Doctor of Philosophy in Nutrition and Food Science
Successful completion of the doctoral program (Ph.D.) requires 90 credits, 60 of which are in coursework and 30 in research. Students select a minor field from relevant areas in the university. Original laboratory-based research is conducted by students in this program under the guidance of a faculty member.
All new Ph.D. students must complete a Ph.D. screening exam on the first Tuesday in December of their first semester.
Scholarships and financial aid
The Graduate School sponsors an annual Graduate Professional Scholarship competition for tuition awards in the fall and winter semesters. The GPS scholarship provides payment for resident tuition assessments only at the effective in-state* Graduate School tuition rate–a minimum of six graduate credits and a maximum of 10 credits can be covered in each of the fall and winter semesters.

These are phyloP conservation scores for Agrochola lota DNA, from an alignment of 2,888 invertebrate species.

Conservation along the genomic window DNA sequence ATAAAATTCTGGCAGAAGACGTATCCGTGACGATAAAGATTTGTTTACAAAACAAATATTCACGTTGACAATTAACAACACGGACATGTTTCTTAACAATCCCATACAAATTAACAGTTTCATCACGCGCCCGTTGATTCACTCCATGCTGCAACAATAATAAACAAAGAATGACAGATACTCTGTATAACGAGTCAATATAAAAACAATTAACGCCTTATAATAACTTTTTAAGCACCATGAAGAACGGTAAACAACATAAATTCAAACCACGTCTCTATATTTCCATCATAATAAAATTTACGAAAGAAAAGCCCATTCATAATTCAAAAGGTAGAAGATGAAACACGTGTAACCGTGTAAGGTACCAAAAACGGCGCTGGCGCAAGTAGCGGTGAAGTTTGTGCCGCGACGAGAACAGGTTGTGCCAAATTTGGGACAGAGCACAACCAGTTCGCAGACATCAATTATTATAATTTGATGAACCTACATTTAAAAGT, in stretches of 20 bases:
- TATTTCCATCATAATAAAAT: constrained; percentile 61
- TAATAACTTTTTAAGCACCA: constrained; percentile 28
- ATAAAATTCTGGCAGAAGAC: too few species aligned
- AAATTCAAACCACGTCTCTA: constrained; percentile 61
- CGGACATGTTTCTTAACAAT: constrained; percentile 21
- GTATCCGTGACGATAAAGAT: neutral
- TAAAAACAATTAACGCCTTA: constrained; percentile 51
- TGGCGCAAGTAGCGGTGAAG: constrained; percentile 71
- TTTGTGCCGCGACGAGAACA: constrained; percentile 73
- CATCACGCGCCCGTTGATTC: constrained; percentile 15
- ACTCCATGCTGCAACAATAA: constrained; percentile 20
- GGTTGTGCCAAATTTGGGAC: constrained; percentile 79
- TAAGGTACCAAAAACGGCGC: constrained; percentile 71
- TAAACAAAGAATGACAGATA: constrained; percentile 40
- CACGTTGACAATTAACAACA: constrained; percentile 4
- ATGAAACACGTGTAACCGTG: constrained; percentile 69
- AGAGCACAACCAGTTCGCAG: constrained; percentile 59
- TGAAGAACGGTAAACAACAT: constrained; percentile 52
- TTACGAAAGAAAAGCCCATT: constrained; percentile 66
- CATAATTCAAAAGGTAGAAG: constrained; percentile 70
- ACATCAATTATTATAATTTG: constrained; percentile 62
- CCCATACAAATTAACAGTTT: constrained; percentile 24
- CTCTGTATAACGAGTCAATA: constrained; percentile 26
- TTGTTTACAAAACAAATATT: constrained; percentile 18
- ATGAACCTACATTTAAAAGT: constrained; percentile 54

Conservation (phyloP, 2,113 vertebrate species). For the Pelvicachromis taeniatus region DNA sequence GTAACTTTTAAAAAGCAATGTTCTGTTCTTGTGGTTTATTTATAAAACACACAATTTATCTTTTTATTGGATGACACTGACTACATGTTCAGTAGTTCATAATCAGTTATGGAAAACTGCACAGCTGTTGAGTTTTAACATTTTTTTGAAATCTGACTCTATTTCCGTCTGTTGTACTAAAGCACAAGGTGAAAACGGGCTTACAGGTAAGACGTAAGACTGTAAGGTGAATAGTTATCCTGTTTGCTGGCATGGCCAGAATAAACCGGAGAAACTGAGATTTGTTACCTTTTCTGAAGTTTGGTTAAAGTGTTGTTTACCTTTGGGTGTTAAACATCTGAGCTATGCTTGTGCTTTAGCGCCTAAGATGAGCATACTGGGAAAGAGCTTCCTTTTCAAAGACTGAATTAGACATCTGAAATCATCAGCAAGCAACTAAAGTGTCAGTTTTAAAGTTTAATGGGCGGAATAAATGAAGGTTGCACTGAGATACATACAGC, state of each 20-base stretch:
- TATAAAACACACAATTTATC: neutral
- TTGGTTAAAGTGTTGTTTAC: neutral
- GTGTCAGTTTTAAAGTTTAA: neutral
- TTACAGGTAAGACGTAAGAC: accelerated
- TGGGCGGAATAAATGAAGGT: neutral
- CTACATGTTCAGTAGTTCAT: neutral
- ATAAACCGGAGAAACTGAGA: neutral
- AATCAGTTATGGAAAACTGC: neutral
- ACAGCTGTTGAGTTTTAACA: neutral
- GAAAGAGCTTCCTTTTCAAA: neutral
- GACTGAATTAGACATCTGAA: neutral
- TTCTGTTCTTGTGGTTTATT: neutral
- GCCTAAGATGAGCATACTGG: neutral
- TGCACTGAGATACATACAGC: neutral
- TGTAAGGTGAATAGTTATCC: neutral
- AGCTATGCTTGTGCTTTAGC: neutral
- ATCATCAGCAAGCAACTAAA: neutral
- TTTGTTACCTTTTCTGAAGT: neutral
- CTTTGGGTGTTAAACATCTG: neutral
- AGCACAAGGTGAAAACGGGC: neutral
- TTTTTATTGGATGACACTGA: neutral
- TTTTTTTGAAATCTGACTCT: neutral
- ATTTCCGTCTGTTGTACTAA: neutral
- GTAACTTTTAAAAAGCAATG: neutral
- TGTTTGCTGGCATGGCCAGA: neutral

Although every attempt has been made to present all relevant information, the regulations and policies of the Graduate School published in the Graduate Bulletin and the Handbook for Doctoral Students and Advisers, supersede any information given.
This tool provides a broad overview of how major selection can lead to careers and is provided without any implied promise of employment. Some careers will require further education, skills, or competencies. Actual salaries may vary significantly between similar employers and could change by graduation, as could employment opportunities and job titles.